Tumor immune microenvironment

The tumor microenvironment (TME) is the cellular environment in which the tumor exists, including surrounding blood vessels, immune cells, fibroblasts, bone marrow-derived inflammatory cells, lymphocytes, signaling molecules and the extracellular matrix (ECM).

The tumor microenvironment (TME) could be simply characterized into cold (non T cell inflamed) or hot (T cell-inflamed tumor microenvironment), which is largely attributed to the levels of proinflammatory cytokine production and T cell infiltration

With the advent of cancer immunotherapy, there has been a major improvement in patients' quality of life and survival. The growth of cancer immunotherapy has dramatically changed our understanding of the basics of cancer biology and has altered the standards of care (surgery, radiotherapy, and chemotherapy) for patients. Cancer immunotherapy has generated significant excitement with the success of chimeric antigen receptor (CAR) T cell therapy in particular. Clinical results using CAR-T for hematological malignancies have led to the approval of four CD19-targeted and one B-cell maturation antigen (BCMA)-targeted cell therapy products by the US Food and Drug Administration (FDA). Also, immune checkpoint inhibitors such as antibodies against Programmed Cell Death-1 (PD-1), Programmed Cell Death Ligand-1 (PD-L1), and Cytotoxic T-Lymphocyte-Associated Antigen 4 (CTLA-4) have shown promising therapeutic outcomes and long-lasting clinical effect in several tumor types and patients who are refractory to other treatments. Despite these promising results, the success of cancer immunotherapy in solid tumors have been limited due to several barriers, which include immunosuppressive tumor microenvironment (TME), inefficient trafficking, and heterogeneity of tumor antigens. This is further compounded by the high intra-tumoral pressure of solid tumors, which presents an additional challenge to successfully delivering treatments to solid tumors 1).

The immunosuppressive tumor microenvironment (TME) of cancer strongly hinders the anti-tumor immune responses, thereby resulting in disappointing responses to immunotherapy. Chemoattractive and promotive traits of chemokines exerted on leukocytes have garnered interest in improving the efficiency of immunotherapy by increasing the infiltration of immune cells in the TME. In a study, a folic acid (FA) -modified gene delivery system based on the self-assembly of DOTAP, MPEG-PCL-MPEG, and FA-PEG-PCL-PEG-FA, namely F-PPPD, was developed to deliver plasmids encoding the immunostimulating chemokine CKb11. The delivery of plasmid CKb11 (pCKb11) by F-PPPD nanoparticles resulted in the high secretion of CKb11 from tumor cells, which successfully activated T cells, suppressed the M2 polarization of macrophages, promoted the maturation of dendritic cells (DCs), facilitated the infiltration of natural killer cells and inhibited the infiltration of immunosuppressive cells in tumor tissues. Administration of F-PPPD/pCKb11 also significantly suppressed the cancer progression. The study demonstrated a nanotechnology-enabled delivery of pCKb11, that remodeled the immunosuppressive TME, for cancer treatment 2).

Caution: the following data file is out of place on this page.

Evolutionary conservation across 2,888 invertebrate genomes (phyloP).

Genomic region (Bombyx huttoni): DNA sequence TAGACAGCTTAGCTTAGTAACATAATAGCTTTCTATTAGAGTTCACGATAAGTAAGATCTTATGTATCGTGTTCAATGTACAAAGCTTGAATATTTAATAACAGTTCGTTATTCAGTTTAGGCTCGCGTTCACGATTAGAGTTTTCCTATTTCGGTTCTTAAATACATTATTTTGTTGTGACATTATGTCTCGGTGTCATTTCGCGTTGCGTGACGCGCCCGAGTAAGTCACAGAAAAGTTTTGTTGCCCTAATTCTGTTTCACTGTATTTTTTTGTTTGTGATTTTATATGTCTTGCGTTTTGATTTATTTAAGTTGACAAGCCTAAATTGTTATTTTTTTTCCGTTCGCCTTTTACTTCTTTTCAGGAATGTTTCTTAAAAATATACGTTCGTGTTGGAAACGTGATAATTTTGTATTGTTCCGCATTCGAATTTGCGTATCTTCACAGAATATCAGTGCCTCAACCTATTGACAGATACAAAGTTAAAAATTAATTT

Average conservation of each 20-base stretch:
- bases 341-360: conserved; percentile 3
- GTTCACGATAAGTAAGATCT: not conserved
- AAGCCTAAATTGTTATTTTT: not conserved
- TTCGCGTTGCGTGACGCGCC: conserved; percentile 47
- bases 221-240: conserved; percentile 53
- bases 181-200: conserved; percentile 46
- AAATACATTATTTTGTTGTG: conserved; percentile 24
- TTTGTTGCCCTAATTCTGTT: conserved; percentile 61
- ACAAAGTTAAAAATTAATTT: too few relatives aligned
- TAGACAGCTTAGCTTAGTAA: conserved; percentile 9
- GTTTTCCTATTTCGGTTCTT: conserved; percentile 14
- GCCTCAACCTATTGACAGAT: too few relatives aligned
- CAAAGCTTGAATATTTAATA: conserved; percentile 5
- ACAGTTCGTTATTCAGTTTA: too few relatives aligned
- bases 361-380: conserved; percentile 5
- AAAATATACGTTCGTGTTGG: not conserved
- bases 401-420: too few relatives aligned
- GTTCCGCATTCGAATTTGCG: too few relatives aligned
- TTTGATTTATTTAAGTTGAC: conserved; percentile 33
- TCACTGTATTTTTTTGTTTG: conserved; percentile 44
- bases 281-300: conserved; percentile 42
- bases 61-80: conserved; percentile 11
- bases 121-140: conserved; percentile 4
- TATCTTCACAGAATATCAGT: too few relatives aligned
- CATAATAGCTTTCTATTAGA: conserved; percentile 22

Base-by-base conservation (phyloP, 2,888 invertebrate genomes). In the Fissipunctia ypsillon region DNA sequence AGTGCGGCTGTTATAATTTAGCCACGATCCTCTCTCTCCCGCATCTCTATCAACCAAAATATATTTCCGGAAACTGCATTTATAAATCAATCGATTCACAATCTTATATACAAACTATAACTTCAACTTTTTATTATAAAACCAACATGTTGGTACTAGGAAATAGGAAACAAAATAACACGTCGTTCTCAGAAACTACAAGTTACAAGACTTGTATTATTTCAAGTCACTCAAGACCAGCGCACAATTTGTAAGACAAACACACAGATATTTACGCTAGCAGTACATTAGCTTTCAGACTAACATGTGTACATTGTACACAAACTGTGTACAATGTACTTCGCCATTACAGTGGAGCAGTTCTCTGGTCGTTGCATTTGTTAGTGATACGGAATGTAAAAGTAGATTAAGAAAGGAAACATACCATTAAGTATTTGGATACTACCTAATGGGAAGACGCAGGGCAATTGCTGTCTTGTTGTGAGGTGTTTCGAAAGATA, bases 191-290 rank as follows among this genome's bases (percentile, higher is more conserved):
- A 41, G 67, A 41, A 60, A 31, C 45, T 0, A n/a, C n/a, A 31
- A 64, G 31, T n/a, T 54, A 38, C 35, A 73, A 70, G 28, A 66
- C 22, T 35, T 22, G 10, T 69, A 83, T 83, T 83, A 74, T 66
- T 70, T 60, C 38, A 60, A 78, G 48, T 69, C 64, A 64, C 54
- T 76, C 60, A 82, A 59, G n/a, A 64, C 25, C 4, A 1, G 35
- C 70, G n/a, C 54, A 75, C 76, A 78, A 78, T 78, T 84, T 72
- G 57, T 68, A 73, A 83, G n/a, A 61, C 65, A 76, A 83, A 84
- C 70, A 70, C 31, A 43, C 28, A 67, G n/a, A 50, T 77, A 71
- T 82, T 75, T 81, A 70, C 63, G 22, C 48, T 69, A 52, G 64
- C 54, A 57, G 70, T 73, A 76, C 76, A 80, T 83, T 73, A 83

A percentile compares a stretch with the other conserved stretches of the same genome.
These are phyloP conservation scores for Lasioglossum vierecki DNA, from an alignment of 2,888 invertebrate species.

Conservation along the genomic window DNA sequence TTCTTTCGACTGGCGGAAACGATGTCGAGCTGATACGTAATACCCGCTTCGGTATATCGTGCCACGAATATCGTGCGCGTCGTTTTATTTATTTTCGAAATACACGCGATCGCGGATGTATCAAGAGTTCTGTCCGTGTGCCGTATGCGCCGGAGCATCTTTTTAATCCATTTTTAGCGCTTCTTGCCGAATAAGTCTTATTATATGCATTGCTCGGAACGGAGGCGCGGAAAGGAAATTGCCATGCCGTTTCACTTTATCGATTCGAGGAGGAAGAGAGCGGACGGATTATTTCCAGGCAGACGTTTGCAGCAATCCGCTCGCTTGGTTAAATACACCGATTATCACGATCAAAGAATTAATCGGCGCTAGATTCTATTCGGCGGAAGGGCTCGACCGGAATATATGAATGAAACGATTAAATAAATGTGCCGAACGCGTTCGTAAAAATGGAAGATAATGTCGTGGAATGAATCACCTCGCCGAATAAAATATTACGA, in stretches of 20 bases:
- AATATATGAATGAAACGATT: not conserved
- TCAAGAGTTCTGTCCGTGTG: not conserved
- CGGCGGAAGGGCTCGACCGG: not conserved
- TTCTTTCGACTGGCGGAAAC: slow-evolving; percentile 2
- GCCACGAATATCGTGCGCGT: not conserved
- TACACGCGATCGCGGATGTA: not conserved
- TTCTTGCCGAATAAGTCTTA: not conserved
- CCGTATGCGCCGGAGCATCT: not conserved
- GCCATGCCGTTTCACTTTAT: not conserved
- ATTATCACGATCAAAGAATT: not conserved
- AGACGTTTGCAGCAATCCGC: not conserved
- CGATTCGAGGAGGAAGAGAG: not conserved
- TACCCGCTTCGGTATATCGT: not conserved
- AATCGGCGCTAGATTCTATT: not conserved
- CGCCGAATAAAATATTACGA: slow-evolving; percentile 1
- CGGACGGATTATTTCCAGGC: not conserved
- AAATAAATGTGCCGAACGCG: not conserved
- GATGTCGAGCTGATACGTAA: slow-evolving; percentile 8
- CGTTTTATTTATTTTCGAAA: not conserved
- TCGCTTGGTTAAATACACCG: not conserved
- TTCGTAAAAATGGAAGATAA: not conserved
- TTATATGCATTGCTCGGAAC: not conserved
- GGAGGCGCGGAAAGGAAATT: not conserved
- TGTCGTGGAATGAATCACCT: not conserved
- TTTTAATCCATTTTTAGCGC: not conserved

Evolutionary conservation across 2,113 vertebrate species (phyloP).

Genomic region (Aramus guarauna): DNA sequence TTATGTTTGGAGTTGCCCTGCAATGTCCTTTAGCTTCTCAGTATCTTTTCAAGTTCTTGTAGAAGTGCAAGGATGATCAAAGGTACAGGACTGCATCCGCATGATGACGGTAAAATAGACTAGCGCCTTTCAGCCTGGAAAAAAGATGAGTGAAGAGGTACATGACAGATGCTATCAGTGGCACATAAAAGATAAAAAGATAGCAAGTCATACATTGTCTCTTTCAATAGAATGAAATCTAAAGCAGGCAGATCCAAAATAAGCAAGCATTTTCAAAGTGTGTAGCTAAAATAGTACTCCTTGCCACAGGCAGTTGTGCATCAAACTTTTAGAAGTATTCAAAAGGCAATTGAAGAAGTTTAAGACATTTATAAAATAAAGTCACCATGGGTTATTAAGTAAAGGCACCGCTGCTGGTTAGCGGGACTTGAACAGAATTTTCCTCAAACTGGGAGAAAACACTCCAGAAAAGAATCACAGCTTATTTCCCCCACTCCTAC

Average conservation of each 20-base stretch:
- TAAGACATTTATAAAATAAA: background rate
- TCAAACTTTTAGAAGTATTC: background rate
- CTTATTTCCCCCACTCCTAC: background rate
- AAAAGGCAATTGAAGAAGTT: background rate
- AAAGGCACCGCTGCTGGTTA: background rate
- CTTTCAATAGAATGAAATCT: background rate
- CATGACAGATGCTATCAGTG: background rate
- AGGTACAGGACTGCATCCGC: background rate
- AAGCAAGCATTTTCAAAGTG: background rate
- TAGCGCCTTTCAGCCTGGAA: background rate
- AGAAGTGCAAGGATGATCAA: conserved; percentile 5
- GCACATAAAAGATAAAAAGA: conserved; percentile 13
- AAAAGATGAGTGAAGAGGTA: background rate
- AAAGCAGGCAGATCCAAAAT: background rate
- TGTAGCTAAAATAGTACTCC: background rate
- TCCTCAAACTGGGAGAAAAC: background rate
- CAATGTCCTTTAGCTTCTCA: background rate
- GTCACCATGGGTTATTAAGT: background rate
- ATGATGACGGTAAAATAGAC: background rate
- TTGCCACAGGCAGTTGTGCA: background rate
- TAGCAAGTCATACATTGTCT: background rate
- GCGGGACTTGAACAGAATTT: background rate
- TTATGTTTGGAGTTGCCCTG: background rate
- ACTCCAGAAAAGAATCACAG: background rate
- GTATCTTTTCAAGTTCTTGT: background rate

Guha P, Heatherton KR, O'Connell KP, Alexander IS, Katz SC. Assessing the Future of Solid Tumor Immunotherapy. Biomedicines. 2022 Mar 11;10(3):655. doi: 10.3390/biomedicines10030655. PMID: 35327456; PMCID: PMC8945484.
Nie W, Yu T, Liu X, Wang B, Li T, Wu Y, Zhou X, Ma L, Lin Y, Qian Z, Gao X. Non-viral vector mediated CKb11 with folic acid modification regulates macrophage polarization and DC maturation to elicit immune response against cancer. Bioact Mater. 2021 Apr 6;6(11):3678-3691. doi: 10.1016/j.bioactmat.2021.03.031. PMID: 33898872; PMCID: PMC8056185.
  • tumor_immune_microenvironment.txt
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